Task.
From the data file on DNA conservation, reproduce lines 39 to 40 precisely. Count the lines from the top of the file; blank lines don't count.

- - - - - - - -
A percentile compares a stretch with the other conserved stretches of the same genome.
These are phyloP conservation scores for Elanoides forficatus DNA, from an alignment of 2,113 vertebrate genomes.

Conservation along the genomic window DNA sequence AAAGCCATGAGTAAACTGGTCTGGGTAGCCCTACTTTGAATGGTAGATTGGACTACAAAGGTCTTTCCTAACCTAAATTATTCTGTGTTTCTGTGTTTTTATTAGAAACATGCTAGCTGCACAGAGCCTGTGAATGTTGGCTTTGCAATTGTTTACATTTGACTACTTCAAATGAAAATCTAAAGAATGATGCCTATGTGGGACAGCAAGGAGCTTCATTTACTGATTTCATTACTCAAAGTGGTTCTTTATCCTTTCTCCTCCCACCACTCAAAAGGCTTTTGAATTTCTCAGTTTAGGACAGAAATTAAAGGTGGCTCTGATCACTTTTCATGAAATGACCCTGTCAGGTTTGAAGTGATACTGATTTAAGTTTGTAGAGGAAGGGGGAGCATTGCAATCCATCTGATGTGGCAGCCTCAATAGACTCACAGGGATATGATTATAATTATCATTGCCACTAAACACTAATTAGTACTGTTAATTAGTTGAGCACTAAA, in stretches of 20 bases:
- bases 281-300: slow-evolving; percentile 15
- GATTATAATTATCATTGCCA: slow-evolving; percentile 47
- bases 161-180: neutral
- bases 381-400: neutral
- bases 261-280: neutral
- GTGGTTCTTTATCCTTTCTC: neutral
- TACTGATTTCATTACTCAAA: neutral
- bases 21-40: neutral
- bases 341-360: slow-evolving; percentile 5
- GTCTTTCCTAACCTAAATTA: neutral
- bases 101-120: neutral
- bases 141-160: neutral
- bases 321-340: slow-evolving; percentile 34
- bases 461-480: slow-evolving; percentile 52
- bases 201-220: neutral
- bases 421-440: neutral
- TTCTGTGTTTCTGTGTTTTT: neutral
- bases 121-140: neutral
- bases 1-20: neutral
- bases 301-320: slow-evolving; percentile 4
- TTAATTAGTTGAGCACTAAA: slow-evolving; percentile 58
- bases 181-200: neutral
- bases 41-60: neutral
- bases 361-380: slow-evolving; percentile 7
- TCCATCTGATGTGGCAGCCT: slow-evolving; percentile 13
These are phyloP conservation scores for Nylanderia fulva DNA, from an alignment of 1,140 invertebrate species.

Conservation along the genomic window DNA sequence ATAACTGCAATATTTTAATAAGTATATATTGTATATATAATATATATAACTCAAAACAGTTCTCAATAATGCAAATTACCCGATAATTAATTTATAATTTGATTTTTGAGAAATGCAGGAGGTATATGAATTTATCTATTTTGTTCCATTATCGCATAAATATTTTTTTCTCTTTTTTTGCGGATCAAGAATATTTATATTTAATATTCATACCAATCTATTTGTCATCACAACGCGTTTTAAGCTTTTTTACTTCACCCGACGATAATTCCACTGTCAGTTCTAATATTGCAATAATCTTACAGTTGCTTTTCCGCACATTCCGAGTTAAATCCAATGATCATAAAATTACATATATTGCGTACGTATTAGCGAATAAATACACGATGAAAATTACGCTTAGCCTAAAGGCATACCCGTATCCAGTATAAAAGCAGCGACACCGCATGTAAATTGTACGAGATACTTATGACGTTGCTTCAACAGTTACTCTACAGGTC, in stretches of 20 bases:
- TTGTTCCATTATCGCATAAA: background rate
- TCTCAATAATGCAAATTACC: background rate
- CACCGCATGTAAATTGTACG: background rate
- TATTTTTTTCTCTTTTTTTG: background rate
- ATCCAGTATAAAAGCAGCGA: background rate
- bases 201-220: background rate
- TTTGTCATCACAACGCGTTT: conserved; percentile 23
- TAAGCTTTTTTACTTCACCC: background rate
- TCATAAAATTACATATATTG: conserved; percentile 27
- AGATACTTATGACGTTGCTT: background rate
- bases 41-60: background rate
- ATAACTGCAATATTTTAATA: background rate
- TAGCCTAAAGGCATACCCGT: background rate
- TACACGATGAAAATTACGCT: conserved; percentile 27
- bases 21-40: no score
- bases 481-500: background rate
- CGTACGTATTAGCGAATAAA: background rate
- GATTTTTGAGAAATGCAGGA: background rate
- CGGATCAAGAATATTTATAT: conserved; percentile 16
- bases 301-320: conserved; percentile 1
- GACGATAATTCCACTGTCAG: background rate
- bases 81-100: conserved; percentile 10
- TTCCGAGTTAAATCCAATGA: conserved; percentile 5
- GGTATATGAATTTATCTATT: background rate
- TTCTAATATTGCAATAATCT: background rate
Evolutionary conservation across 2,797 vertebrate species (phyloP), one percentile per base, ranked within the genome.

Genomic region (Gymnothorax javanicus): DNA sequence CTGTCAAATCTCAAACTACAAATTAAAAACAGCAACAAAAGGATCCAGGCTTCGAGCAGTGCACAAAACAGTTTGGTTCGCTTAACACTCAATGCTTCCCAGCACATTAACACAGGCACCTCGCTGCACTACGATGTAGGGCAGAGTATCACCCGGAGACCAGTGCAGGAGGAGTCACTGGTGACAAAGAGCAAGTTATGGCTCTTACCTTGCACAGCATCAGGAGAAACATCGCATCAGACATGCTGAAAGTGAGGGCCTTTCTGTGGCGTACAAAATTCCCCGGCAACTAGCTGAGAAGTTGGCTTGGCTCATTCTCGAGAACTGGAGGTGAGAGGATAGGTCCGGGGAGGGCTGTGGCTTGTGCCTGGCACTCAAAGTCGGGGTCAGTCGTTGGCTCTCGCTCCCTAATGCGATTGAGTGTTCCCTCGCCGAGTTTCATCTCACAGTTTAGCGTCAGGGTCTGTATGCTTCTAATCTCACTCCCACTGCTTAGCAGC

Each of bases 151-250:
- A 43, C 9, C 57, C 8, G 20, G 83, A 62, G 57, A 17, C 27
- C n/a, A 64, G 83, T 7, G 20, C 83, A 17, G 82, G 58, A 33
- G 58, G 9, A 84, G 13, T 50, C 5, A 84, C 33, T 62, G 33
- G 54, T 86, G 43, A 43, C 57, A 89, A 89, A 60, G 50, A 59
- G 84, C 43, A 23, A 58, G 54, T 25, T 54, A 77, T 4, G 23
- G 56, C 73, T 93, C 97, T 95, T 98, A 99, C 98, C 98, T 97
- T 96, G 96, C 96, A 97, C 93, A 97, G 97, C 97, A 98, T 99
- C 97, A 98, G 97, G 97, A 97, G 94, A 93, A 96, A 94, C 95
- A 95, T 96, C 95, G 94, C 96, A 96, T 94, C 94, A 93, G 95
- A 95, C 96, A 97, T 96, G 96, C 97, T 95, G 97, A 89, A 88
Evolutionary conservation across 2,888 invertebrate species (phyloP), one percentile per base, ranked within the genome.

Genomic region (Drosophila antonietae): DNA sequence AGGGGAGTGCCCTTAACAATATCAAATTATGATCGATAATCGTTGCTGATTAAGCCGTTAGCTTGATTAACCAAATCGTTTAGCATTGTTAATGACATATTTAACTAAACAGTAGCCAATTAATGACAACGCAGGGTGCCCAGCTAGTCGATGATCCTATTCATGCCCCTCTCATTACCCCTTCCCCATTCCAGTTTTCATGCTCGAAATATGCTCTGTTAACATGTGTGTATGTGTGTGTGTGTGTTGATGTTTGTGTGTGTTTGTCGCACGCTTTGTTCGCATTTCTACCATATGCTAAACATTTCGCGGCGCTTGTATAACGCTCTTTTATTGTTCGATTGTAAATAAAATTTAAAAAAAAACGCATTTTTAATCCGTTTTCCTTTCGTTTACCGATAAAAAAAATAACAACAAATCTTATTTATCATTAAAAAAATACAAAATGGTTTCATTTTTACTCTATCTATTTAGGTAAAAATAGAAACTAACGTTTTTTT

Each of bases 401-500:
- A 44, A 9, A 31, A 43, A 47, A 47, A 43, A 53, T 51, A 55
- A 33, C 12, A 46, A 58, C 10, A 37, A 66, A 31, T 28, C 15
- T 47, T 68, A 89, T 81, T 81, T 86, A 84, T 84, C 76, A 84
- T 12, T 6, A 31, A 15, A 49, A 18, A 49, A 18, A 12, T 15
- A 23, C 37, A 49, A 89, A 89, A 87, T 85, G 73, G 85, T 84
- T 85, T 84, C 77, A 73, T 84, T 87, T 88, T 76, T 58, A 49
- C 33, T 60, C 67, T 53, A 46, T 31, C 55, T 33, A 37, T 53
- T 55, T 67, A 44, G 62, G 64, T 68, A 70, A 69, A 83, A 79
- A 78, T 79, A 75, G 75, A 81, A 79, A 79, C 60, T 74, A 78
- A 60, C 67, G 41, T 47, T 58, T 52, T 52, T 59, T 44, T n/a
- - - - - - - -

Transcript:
- TCATAAAATTACATATATTG: conserved; percentile 27
- AGATACTTATGACGTTGCTT: background rate